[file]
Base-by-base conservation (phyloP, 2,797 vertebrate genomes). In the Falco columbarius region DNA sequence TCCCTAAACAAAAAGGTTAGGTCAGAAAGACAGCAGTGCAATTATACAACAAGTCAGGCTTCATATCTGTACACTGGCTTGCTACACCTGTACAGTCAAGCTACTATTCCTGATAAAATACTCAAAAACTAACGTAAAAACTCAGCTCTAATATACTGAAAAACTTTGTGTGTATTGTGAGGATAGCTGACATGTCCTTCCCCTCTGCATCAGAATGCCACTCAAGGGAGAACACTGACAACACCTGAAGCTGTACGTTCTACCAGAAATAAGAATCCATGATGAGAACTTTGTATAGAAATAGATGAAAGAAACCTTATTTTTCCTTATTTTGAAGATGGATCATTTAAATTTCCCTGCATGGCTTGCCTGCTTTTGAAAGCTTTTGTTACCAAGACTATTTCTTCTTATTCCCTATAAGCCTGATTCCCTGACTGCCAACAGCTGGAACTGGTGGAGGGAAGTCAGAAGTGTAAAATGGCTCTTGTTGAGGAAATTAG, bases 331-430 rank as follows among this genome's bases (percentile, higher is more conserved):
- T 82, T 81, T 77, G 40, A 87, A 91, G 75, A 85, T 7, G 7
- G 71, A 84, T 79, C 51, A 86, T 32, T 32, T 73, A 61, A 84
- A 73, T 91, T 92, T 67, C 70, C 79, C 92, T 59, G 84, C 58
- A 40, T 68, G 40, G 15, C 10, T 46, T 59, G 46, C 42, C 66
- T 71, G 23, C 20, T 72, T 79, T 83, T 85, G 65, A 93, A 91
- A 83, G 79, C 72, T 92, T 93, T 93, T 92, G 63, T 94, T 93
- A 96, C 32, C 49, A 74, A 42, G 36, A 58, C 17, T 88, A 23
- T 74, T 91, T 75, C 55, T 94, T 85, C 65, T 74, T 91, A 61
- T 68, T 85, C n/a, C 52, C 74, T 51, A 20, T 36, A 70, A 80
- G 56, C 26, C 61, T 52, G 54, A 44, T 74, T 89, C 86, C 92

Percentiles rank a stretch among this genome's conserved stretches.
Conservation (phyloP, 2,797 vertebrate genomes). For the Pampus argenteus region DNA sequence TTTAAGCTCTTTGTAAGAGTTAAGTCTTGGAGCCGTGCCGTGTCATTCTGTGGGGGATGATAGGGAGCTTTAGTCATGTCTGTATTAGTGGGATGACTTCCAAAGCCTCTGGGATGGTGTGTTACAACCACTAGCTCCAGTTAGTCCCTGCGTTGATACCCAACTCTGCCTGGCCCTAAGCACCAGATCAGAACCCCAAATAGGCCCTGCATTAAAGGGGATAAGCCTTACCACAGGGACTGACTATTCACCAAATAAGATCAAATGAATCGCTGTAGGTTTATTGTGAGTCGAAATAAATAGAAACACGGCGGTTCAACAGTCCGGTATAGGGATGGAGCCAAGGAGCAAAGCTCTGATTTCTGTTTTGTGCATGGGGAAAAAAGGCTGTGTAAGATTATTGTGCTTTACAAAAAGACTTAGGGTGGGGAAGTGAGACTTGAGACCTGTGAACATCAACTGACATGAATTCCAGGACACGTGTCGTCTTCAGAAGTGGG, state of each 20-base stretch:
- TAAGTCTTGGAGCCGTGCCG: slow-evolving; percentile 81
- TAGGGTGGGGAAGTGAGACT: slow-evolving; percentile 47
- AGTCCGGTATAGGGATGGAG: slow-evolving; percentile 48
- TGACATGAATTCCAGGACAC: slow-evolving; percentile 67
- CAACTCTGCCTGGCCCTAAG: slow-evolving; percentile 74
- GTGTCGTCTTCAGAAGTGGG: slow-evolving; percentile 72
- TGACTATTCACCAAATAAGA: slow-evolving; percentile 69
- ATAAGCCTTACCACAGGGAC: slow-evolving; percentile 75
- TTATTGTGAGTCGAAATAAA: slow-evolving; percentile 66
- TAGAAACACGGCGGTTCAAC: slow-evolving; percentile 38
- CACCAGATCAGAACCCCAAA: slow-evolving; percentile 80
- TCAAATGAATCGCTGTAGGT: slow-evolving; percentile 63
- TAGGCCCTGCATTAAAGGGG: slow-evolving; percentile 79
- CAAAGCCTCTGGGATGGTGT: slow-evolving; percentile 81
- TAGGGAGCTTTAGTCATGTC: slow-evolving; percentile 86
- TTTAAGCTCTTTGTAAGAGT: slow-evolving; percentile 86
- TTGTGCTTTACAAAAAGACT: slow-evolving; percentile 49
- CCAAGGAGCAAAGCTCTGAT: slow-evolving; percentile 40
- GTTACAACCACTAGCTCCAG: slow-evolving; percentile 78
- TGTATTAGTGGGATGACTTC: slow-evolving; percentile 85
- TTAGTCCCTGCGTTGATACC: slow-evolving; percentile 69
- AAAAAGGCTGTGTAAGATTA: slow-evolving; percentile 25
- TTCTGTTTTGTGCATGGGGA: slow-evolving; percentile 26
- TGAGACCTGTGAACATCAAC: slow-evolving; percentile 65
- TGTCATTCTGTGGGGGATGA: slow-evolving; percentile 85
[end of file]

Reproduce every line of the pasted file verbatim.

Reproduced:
Base-by-base conservation (phyloP, 2,797 vertebrate genomes). In the Falco columbarius region DNA sequence TCCCTAAACAAAAAGGTTAGGTCAGAAAGACAGCAGTGCAATTATACAACAAGTCAGGCTTCATATCTGTACACTGGCTTGCTACACCTGTACAGTCAAGCTACTATTCCTGATAAAATACTCAAAAACTAACGTAAAAACTCAGCTCTAATATACTGAAAAACTTTGTGTGTATTGTGAGGATAGCTGACATGTCCTTCCCCTCTGCATCAGAATGCCACTCAAGGGAGAACACTGACAACACCTGAAGCTGTACGTTCTACCAGAAATAAGAATCCATGATGAGAACTTTGTATAGAAATAGATGAAAGAAACCTTATTTTTCCTTATTTTGAAGATGGATCATTTAAATTTCCCTGCATGGCTTGCCTGCTTTTGAAAGCTTTTGTTACCAAGACTATTTCTTCTTATTCCCTATAAGCCTGATTCCCTGACTGCCAACAGCTGGAACTGGTGGAGGGAAGTCAGAAGTGTAAAATGGCTCTTGTTGAGGAAATTAG, bases 331-430 rank as follows among this genome's bases (percentile, higher is more conserved):
- T 82, T 81, T 77, G 40, A 87, A 91, G 75, A 85, T 7, G 7
- G 71, A 84, T 79, C 51, A 86, T 32, T 32, T 73, A 61, A 84
- A 73, T 91, T 92, T 67, C 70, C 79, C 92, T 59, G 84, C 58
- A 40, T 68, G 40, G 15, C 10, T 46, T 59, G 46, C 42, C 66
- T 71, G 23, C 20, T 72, T 79, T 83, T 85, G 65, A 93, A 91
- A 83, G 79, C 72, T 92, T 93, T 93, T 92, G 63, T 94, T 93
- A 96, C 32, C 49, A 74, A 42, G 36, A 58, C 17, T 88, A 23
- T 74, T 91, T 75, C 55, T 94, T 85, C 65, T 74, T 91, A 61
- T 68, T 85, C n/a, C 52, C 74, T 51, A 20, T 36, A 70, A 80
- G 56, C 26, C 61, T 52, G 54, A 44, T 74, T 89, C 86, C 92

Percentiles rank a stretch among this genome's conserved stretches.
Conservation (phyloP, 2,797 vertebrate genomes). For the Pampus argenteus region DNA sequence TTTAAGCTCTTTGTAAGAGTTAAGTCTTGGAGCCGTGCCGTGTCATTCTGTGGGGGATGATAGGGAGCTTTAGTCATGTCTGTATTAGTGGGATGACTTCCAAAGCCTCTGGGATGGTGTGTTACAACCACTAGCTCCAGTTAGTCCCTGCGTTGATACCCAACTCTGCCTGGCCCTAAGCACCAGATCAGAACCCCAAATAGGCCCTGCATTAAAGGGGATAAGCCTTACCACAGGGACTGACTATTCACCAAATAAGATCAAATGAATCGCTGTAGGTTTATTGTGAGTCGAAATAAATAGAAACACGGCGGTTCAACAGTCCGGTATAGGGATGGAGCCAAGGAGCAAAGCTCTGATTTCTGTTTTGTGCATGGGGAAAAAAGGCTGTGTAAGATTATTGTGCTTTACAAAAAGACTTAGGGTGGGGAAGTGAGACTTGAGACCTGTGAACATCAACTGACATGAATTCCAGGACACGTGTCGTCTTCAGAAGTGGG, state of each 20-base stretch:
- TAAGTCTTGGAGCCGTGCCG: slow-evolving; percentile 81
- TAGGGTGGGGAAGTGAGACT: slow-evolving; percentile 47
- AGTCCGGTATAGGGATGGAG: slow-evolving; percentile 48
- TGACATGAATTCCAGGACAC: slow-evolving; percentile 67
- CAACTCTGCCTGGCCCTAAG: slow-evolving; percentile 74
- GTGTCGTCTTCAGAAGTGGG: slow-evolving; percentile 72
- TGACTATTCACCAAATAAGA: slow-evolving; percentile 69
- ATAAGCCTTACCACAGGGAC: slow-evolving; percentile 75
- TTATTGTGAGTCGAAATAAA: slow-evolving; percentile 66
- TAGAAACACGGCGGTTCAAC: slow-evolving; percentile 38
- CACCAGATCAGAACCCCAAA: slow-evolving; percentile 80
- TCAAATGAATCGCTGTAGGT: slow-evolving; percentile 63
- TAGGCCCTGCATTAAAGGGG: slow-evolving; percentile 79
- CAAAGCCTCTGGGATGGTGT: slow-evolving; percentile 81
- TAGGGAGCTTTAGTCATGTC: slow-evolving; percentile 86
- TTTAAGCTCTTTGTAAGAGT: slow-evolving; percentile 86
- TTGTGCTTTACAAAAAGACT: slow-evolving; percentile 49
- CCAAGGAGCAAAGCTCTGAT: slow-evolving; percentile 40
- GTTACAACCACTAGCTCCAG: slow-evolving; percentile 78
- TGTATTAGTGGGATGACTTC: slow-evolving; percentile 85
- TTAGTCCCTGCGTTGATACC: slow-evolving; percentile 69
- AAAAAGGCTGTGTAAGATTA: slow-evolving; percentile 25
- TTCTGTTTTGTGCATGGGGA: slow-evolving; percentile 26
- TGAGACCTGTGAACATCAAC: slow-evolving; percentile 65
- TGTCATTCTGTGGGGGATGA: slow-evolving; percentile 85